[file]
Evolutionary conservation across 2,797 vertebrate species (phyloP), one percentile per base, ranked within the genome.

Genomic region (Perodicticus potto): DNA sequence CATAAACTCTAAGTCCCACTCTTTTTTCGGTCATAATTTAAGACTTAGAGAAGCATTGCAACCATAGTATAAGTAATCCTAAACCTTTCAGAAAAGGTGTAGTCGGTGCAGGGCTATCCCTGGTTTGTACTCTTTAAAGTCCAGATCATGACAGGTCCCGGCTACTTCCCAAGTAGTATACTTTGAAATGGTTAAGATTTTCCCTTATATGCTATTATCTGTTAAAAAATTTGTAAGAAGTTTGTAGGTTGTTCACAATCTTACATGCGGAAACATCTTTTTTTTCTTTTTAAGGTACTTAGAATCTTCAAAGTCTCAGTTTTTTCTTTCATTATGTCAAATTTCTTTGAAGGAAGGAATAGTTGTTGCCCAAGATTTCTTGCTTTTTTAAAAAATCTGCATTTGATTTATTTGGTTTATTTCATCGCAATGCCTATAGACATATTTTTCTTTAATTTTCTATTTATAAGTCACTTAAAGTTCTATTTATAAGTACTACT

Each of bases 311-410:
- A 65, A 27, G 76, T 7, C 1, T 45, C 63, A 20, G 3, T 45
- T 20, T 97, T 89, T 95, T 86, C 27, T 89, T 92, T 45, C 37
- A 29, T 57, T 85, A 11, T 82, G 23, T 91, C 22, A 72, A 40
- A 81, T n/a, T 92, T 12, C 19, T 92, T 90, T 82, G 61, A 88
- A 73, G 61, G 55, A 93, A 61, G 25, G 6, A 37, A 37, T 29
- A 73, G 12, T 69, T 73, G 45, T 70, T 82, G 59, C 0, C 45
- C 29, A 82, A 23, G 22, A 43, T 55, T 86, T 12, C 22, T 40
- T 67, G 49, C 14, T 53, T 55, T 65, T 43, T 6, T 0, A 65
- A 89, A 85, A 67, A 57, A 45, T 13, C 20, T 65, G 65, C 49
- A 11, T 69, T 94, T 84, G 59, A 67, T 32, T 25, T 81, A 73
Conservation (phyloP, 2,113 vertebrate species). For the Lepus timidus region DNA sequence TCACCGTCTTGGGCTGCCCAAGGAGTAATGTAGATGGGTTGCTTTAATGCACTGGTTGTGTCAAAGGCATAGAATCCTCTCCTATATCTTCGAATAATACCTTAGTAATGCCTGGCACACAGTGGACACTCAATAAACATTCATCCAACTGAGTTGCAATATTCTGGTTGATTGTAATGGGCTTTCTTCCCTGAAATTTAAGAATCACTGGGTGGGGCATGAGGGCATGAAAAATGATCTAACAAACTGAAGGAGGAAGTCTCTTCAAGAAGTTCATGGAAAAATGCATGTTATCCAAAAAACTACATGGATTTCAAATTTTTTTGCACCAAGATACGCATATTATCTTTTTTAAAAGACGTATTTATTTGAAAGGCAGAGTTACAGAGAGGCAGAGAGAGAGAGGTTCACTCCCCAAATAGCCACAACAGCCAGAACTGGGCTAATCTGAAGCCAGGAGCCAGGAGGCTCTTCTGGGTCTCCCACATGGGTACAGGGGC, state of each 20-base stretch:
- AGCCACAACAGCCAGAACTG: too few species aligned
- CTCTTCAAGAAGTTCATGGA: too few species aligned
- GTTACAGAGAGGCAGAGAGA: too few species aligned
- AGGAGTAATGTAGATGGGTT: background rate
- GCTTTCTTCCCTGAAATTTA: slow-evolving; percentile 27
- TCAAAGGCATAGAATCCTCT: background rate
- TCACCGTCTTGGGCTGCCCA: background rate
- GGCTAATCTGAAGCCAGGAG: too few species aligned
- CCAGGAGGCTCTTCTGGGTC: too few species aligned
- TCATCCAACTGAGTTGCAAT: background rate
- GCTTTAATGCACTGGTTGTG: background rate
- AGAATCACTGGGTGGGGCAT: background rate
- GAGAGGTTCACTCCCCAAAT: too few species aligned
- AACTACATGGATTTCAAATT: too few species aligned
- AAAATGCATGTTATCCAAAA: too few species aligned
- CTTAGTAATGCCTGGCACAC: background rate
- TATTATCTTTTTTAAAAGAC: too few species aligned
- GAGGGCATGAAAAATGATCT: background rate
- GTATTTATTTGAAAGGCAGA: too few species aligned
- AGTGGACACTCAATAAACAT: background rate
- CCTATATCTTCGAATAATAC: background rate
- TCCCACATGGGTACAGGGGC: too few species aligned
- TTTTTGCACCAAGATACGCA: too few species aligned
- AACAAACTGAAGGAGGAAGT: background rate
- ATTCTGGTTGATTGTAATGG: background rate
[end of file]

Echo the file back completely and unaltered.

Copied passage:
Evolutionary conservation across 2,797 vertebrate species (phyloP), one percentile per base, ranked within the genome.

Genomic region (Perodicticus potto): DNA sequence CATAAACTCTAAGTCCCACTCTTTTTTCGGTCATAATTTAAGACTTAGAGAAGCATTGCAACCATAGTATAAGTAATCCTAAACCTTTCAGAAAAGGTGTAGTCGGTGCAGGGCTATCCCTGGTTTGTACTCTTTAAAGTCCAGATCATGACAGGTCCCGGCTACTTCCCAAGTAGTATACTTTGAAATGGTTAAGATTTTCCCTTATATGCTATTATCTGTTAAAAAATTTGTAAGAAGTTTGTAGGTTGTTCACAATCTTACATGCGGAAACATCTTTTTTTTCTTTTTAAGGTACTTAGAATCTTCAAAGTCTCAGTTTTTTCTTTCATTATGTCAAATTTCTTTGAAGGAAGGAATAGTTGTTGCCCAAGATTTCTTGCTTTTTTAAAAAATCTGCATTTGATTTATTTGGTTTATTTCATCGCAATGCCTATAGACATATTTTTCTTTAATTTTCTATTTATAAGTCACTTAAAGTTCTATTTATAAGTACTACT

Each of bases 311-410:
- A 65, A 27, G 76, T 7, C 1, T 45, C 63, A 20, G 3, T 45
- T 20, T 97, T 89, T 95, T 86, C 27, T 89, T 92, T 45, C 37
- A 29, T 57, T 85, A 11, T 82, G 23, T 91, C 22, A 72, A 40
- A 81, T n/a, T 92, T 12, C 19, T 92, T 90, T 82, G 61, A 88
- A 73, G 61, G 55, A 93, A 61, G 25, G 6, A 37, A 37, T 29
- A 73, G 12, T 69, T 73, G 45, T 70, T 82, G 59, C 0, C 45
- C 29, A 82, A 23, G 22, A 43, T 55, T 86, T 12, C 22, T 40
- T 67, G 49, C 14, T 53, T 55, T 65, T 43, T 6, T 0, A 65
- A 89, A 85, A 67, A 57, A 45, T 13, C 20, T 65, G 65, C 49
- A 11, T 69, T 94, T 84, G 59, A 67, T 32, T 25, T 81, A 73
Conservation (phyloP, 2,113 vertebrate species). For the Lepus timidus region DNA sequence TCACCGTCTTGGGCTGCCCAAGGAGTAATGTAGATGGGTTGCTTTAATGCACTGGTTGTGTCAAAGGCATAGAATCCTCTCCTATATCTTCGAATAATACCTTAGTAATGCCTGGCACACAGTGGACACTCAATAAACATTCATCCAACTGAGTTGCAATATTCTGGTTGATTGTAATGGGCTTTCTTCCCTGAAATTTAAGAATCACTGGGTGGGGCATGAGGGCATGAAAAATGATCTAACAAACTGAAGGAGGAAGTCTCTTCAAGAAGTTCATGGAAAAATGCATGTTATCCAAAAAACTACATGGATTTCAAATTTTTTTGCACCAAGATACGCATATTATCTTTTTTAAAAGACGTATTTATTTGAAAGGCAGAGTTACAGAGAGGCAGAGAGAGAGAGGTTCACTCCCCAAATAGCCACAACAGCCAGAACTGGGCTAATCTGAAGCCAGGAGCCAGGAGGCTCTTCTGGGTCTCCCACATGGGTACAGGGGC, state of each 20-base stretch:
- AGCCACAACAGCCAGAACTG: too few species aligned
- CTCTTCAAGAAGTTCATGGA: too few species aligned
- GTTACAGAGAGGCAGAGAGA: too few species aligned
- AGGAGTAATGTAGATGGGTT: background rate
- GCTTTCTTCCCTGAAATTTA: slow-evolving; percentile 27
- TCAAAGGCATAGAATCCTCT: background rate
- TCACCGTCTTGGGCTGCCCA: background rate
- GGCTAATCTGAAGCCAGGAG: too few species aligned
- CCAGGAGGCTCTTCTGGGTC: too few species aligned
- TCATCCAACTGAGTTGCAAT: background rate
- GCTTTAATGCACTGGTTGTG: background rate
- AGAATCACTGGGTGGGGCAT: background rate
- GAGAGGTTCACTCCCCAAAT: too few species aligned
- AACTACATGGATTTCAAATT: too few species aligned
- AAAATGCATGTTATCCAAAA: too few species aligned
- CTTAGTAATGCCTGGCACAC: background rate
- TATTATCTTTTTTAAAAGAC: too few species aligned
- GAGGGCATGAAAAATGATCT: background rate
- GTATTTATTTGAAAGGCAGA: too few species aligned
- AGTGGACACTCAATAAACAT: background rate
- CCTATATCTTCGAATAATAC: background rate
- TCCCACATGGGTACAGGGGC: too few species aligned
- TTTTTGCACCAAGATACGCA: too few species aligned
- AACAAACTGAAGGAGGAAGT: background rate
- ATTCTGGTTGATTGTAATGG: background rate